Each AU processes all the segments (Zj(i), i=0, 1, . . . , N−1) in parallel. The AUs controls the entire Z-value numbers, according to the segmentation used from MSB to LSB. While the AU logic lets the first segment Zj(N−1) to compete and submit its Carry-Out C(N−1) to PM(N−1) (FIG. 6), it lets the second segment Zj(N−2) to compete and submit its Stop-Marks SM(N−2) to PM(N−1). Similarly, the third segment Zj(N−3) of the Z-value competes and submit Stop-Marks grading SM(N−3) to PM(N−2), etc.
The segment length is chosen to optimize the competition performance. For example, for 32 bits long Z-values, processed in 3 segments, Zj(2), Zj(1) and Zj(0), of 8, 8, and 16 bits respectively, the SM vectors for the second segments SM(1) can be prepared while the first segment Zj(2) is processed, and the SM vectors for the third (the longest) segment SM(0) can be concurrently prepared taking the advantage of the time period required for the two previous segments, Zj(2) and Zj(1).
This process is illustrated in FIG. 6. Numerals 61-64 schematically designates the indications generated by the AUs according to the segmentation of the Z-values. There are N−1 PMs 53 serving the LSSs of the Z-values (Zj(i), i=0, 1, 2, . . . , N−2). The PMs 53 generates the Carry-Out vectors. C(i) (C(N−2), C(N−3), . . . , C(1)) which are determined according to the respective Stop-Mark vectors SM(i)=SM1(i), SM2(i), . . . , SMR(i)) generated by the AUs for the corresponding (ith) segment, and the Carry-Out vectors Ci−1) which was produced by the PM(i−1) in the previous stage. Additional signals generated by the PMs is (a) the winning indication Wj, which designated the wining Z-values in each stage of the competition, and (b) and “stop competition” signal, that is generated once a single winner is determined which prevents subsequent matrices from carrying on their competition.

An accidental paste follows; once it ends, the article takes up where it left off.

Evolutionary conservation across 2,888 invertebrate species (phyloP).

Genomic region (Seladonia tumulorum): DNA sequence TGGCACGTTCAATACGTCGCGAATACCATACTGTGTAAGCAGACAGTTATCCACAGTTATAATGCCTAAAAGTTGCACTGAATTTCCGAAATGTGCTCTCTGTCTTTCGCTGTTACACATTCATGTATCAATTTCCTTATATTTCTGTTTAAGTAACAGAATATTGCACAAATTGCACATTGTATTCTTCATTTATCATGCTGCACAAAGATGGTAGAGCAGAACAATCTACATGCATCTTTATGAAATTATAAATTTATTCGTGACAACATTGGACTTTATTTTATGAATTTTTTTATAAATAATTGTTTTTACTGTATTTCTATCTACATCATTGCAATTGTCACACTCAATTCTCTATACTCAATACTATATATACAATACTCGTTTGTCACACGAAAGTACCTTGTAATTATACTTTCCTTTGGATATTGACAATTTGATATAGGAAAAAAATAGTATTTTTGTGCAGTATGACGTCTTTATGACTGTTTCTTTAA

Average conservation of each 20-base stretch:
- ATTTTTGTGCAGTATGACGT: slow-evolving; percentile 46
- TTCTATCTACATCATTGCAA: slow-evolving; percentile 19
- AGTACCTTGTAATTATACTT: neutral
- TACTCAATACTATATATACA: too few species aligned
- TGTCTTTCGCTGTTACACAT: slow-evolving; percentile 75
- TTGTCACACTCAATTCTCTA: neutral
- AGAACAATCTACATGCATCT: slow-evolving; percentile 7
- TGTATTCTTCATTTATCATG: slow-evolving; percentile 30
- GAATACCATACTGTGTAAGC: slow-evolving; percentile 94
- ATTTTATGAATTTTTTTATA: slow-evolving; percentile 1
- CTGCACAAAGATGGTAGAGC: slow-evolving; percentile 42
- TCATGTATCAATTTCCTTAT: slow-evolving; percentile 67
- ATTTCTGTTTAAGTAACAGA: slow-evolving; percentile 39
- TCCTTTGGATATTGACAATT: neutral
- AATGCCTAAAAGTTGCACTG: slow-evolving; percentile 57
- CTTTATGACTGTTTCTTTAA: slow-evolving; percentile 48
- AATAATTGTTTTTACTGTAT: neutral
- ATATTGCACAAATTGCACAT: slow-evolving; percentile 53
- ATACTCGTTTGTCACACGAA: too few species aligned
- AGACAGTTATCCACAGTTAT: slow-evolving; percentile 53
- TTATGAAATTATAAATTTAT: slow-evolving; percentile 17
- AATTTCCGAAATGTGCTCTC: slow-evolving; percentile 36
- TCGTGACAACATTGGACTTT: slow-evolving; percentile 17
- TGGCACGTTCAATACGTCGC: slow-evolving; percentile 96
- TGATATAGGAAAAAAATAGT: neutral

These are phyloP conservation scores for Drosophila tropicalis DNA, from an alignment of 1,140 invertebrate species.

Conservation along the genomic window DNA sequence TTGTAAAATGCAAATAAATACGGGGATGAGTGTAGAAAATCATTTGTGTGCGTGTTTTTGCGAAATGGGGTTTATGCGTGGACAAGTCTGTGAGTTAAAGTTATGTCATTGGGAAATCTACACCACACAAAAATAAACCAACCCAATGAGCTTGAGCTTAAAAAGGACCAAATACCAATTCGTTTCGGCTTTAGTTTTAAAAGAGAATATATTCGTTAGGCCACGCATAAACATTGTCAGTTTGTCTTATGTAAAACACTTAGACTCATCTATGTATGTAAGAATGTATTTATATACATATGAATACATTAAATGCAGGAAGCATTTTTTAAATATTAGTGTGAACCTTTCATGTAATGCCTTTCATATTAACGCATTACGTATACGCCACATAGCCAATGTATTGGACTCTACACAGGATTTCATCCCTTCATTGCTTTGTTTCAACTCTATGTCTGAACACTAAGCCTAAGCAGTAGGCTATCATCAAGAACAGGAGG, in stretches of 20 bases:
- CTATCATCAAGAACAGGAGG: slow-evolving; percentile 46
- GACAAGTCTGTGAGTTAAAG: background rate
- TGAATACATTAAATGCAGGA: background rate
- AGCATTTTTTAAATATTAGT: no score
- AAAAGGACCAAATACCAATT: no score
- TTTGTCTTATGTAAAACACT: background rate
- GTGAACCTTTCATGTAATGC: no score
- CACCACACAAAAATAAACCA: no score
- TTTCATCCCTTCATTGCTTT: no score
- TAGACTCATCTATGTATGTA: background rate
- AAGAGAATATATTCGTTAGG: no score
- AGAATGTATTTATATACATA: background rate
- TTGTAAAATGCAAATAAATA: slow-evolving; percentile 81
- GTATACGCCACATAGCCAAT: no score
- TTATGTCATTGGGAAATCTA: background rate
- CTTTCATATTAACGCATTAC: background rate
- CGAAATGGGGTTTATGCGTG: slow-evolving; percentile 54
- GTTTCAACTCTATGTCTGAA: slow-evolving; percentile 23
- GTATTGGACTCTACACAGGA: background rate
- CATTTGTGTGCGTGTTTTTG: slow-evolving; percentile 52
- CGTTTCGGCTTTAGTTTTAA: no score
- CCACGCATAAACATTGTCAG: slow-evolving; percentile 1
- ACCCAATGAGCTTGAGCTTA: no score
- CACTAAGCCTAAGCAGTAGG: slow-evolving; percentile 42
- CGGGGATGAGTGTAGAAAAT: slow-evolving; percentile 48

The AUs logic for generating the Carry indications for the first segment Zj(N−1)=(Zj,0(N−1), Zj,1(N−1), . . . , Zj,n−1(N−1)) of the Z-values is shown in FIG. 9. To exploit the Wired-AND functionality the inverse state of each bit is introduced to the DCB lines via the logical NAND gates 90. For each examined bit Zj,k(N−1) a logical OR gate 92 is used for determining if the Z-value continues to compete in the next bit level Zj,k+1(N−1) according to the logical state of the respective DCB line and the logical state of the examined bit Zj,k(N−1). Each bit stage Zj,k(N−1) controls the next bit stage Zj,k(N−1) via the logical AND gates 92. The Carry-Out indication Cj(N−1) is generated only if all n bit stages survived the competition. The Carry-Out indication is provided to the PM(N−1) Promotion Matrix shown in FIG. 6, and in this way enables further competition of the Z-value Zj in the next segment.